Curse Of The Nitwit Heroine
This week at Lady Smut we’re gearing up for the fantastic HarperImpulse digital romance festival happening this weekend. It’ll be a great way to connect with readers and fellow authors and as we virtually come together to chat about romance. It’s ironic, therefore, that while I’m looking forward to connecting with all these savvy readers and writers, I happen to be reading a romance containing one of my least favorite things – a nitwit heroine.
We all do things kind of nitwit-ish. A couple of days ago I went to the grocery store when I was starving. Big mistake! It explains how my freezer ended up full of vanilla chocolate chip. But the nitwit heroine does more than impulsively buy too much ice cream. She screws up her relationship with the hero, prolongs a problem that could be solved in a couple of sentences, or behaves in a way that makes women as a whole appear to have heads full of straw. She’s oft been referred to as the TSTL heroine – Too Stupid To Live. Gaaah!!
Compounding my frustration with the nitwit heroine is this: I see the behavior time and again in romances and not nearly as often in other fiction genres. Thrillers, crime, mystery, scifi, YA, detective … the heroines there may fall for the wrong guy, or make foolish decisions, or act impulsively, but what they don’t do is act like idiots. Not to the point where you, the reader, want to alternately cringe or throw the book against the wall.
One of my main problem with the nitwit heroine is that it’s tough to cheer for her. Not because I myself am above being a nitwit. No siree Bob. And hey, we’ve all had our moments. But the thing is, when we’re reading romances and inserting ourselves in place of the heroine, it’s her cool qualities we want to connect with. After all, it’s fun to be the really pretty girl who has a guy – or guys! – tripping over his own feet simply to adore us. Who has a glamorous job, lives in a hip neighborhood. Or maybe we want to be the heroine who singlehandedly runs the ranch and has the local rodeo champ want to ride more than a bucking bronco. These heroines will make mistakes, and poor choices, and have missteps along the way of falling in love, and that’s all OK. Mistakes we can deal with. We’ve all made them. But being an idiot? Pass.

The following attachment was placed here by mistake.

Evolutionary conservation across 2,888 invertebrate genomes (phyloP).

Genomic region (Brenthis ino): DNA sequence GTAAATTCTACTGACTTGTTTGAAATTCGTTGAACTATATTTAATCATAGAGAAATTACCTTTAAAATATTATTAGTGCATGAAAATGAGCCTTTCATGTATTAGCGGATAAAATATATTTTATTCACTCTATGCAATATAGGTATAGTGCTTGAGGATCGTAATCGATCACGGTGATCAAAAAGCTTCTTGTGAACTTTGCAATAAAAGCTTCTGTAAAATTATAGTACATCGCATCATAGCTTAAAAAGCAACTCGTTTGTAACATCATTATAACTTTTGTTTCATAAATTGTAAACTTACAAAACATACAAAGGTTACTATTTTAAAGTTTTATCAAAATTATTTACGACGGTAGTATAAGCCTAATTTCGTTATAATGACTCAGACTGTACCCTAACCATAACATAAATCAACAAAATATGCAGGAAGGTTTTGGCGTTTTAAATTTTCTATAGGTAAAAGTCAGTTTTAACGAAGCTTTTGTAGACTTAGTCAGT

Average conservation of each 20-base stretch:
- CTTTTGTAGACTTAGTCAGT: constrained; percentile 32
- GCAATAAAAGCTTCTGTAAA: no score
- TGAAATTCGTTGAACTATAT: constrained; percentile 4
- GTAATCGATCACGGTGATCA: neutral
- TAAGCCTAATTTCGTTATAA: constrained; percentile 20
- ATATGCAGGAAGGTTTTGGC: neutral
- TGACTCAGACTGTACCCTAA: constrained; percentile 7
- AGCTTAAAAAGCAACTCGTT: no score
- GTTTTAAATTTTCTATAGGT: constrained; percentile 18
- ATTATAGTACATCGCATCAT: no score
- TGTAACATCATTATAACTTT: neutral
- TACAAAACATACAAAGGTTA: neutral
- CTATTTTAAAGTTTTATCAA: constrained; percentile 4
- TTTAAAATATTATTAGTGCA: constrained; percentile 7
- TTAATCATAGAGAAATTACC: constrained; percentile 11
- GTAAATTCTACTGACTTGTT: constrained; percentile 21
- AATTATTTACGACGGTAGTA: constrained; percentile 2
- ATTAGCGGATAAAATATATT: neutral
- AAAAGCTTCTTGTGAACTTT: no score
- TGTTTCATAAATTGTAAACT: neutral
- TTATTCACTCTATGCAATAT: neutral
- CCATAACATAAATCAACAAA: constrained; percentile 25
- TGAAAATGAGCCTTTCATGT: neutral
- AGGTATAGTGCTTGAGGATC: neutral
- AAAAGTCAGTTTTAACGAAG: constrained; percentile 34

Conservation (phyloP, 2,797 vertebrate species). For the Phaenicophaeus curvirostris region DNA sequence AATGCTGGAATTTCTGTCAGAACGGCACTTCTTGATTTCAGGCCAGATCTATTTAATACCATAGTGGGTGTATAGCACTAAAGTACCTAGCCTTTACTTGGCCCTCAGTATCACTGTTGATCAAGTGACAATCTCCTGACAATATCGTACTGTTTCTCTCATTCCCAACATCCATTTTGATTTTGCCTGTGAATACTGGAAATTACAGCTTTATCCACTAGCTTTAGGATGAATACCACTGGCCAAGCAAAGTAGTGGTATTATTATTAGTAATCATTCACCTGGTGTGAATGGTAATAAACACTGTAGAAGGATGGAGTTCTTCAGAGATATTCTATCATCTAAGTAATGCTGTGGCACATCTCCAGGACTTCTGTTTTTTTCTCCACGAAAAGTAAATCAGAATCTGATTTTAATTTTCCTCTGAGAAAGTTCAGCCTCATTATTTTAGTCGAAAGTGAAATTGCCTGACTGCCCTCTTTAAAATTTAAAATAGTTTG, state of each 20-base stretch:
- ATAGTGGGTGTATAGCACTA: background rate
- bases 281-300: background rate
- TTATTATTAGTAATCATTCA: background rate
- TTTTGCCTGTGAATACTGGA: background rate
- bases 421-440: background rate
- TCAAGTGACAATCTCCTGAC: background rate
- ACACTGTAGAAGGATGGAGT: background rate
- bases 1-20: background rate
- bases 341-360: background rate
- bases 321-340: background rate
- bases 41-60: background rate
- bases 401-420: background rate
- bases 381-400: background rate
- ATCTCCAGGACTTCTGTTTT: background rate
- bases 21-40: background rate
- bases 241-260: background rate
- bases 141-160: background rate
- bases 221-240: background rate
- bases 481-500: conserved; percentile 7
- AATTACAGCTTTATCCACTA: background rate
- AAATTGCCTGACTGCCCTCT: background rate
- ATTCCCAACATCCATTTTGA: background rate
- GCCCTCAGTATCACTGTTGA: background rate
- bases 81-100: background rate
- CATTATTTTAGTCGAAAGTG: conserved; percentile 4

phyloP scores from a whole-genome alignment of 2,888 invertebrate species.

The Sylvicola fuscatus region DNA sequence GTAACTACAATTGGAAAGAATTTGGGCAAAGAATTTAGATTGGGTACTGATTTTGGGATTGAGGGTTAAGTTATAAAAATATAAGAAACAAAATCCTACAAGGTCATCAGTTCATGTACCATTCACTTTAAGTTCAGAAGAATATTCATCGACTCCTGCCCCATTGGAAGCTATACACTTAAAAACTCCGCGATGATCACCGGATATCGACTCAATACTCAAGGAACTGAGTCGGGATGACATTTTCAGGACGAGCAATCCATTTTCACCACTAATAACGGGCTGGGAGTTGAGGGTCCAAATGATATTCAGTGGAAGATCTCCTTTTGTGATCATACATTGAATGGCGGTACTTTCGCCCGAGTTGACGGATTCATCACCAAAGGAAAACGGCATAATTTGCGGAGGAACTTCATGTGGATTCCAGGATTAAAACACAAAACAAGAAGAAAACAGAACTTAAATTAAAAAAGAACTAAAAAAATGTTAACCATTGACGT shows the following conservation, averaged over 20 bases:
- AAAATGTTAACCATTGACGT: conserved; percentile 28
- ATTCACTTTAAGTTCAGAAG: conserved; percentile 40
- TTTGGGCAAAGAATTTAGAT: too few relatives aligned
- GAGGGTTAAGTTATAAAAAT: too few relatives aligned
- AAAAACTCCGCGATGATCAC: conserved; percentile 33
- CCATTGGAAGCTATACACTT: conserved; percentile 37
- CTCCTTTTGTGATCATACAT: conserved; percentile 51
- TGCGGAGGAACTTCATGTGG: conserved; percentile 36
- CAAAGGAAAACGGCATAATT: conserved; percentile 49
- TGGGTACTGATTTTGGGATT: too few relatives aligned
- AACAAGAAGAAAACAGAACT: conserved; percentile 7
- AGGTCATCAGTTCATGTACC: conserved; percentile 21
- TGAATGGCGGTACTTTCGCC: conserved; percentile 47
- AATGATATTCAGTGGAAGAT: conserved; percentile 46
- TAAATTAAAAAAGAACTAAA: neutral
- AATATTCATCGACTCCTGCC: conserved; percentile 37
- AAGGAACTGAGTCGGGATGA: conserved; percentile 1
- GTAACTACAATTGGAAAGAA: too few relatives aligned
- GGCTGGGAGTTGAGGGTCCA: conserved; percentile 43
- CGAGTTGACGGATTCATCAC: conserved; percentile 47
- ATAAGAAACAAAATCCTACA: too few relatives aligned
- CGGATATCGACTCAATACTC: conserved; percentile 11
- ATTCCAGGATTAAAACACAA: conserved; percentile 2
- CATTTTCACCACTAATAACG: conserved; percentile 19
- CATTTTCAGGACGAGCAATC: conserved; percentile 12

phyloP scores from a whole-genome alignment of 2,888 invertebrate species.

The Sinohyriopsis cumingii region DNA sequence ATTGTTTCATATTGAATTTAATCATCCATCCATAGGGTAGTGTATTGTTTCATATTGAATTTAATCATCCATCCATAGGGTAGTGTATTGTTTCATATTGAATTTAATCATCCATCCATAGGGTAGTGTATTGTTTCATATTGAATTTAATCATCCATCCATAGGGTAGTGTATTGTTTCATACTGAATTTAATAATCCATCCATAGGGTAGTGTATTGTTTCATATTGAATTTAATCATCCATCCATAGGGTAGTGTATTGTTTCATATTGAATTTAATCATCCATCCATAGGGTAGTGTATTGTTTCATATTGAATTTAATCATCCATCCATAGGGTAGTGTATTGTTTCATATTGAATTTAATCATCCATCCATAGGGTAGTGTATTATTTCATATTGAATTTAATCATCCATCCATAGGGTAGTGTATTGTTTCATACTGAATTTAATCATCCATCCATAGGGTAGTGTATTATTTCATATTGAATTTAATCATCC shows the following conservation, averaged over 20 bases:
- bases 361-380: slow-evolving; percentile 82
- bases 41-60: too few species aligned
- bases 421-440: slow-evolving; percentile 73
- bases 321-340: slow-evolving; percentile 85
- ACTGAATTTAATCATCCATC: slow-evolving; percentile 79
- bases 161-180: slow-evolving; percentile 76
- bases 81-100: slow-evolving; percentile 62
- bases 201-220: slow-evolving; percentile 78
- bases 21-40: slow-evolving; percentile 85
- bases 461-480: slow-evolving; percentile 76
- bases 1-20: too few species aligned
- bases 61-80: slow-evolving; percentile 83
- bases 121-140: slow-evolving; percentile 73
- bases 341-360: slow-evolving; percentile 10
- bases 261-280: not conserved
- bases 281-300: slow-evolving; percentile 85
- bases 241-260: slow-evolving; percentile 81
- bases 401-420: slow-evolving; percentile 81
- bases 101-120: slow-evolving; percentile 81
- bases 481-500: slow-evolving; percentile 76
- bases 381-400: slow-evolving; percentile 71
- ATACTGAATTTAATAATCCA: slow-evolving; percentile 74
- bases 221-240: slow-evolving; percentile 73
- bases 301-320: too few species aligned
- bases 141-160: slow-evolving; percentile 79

In the book I’m reading, it’s the woman’s airheaded, cringe-worthy behavior that’s my biggest beef. She’s booked herself on a cruise to find her forever baby daddy. So any guy who raises an interested eyebrow her way is immediately pelted with questions about his level of commitment and how many kids he wants. Um, yeah. How about a cup of coffee first? See if maybe you actually have something in common to work with? And if you’re that set on only meeting men with baby potential, do you really think a cruise is the place to start?
Granted, she’s not the dumbest heroine I’ve ever come across and is certainly not TSTL. But why does she have to be even a little brainless? I don’t want to connect with her. And on a macro level, I’m frustrated that this kind of representation continues to be found in the romance genre. Give me a courageous, savvy, exciting, beautiful heroine who makes mistakes from time to time but who is admired and has a big heart and who always gets the cool dude in the end. Now that’s my kind of heroine.
We’re talking heroines and much more more at this weekend’s digital Romance Festival 2014, so be sure to sign up. And while you’re at it, follow us at Lady Smut, where we’re bringing you smart posts every day of the week.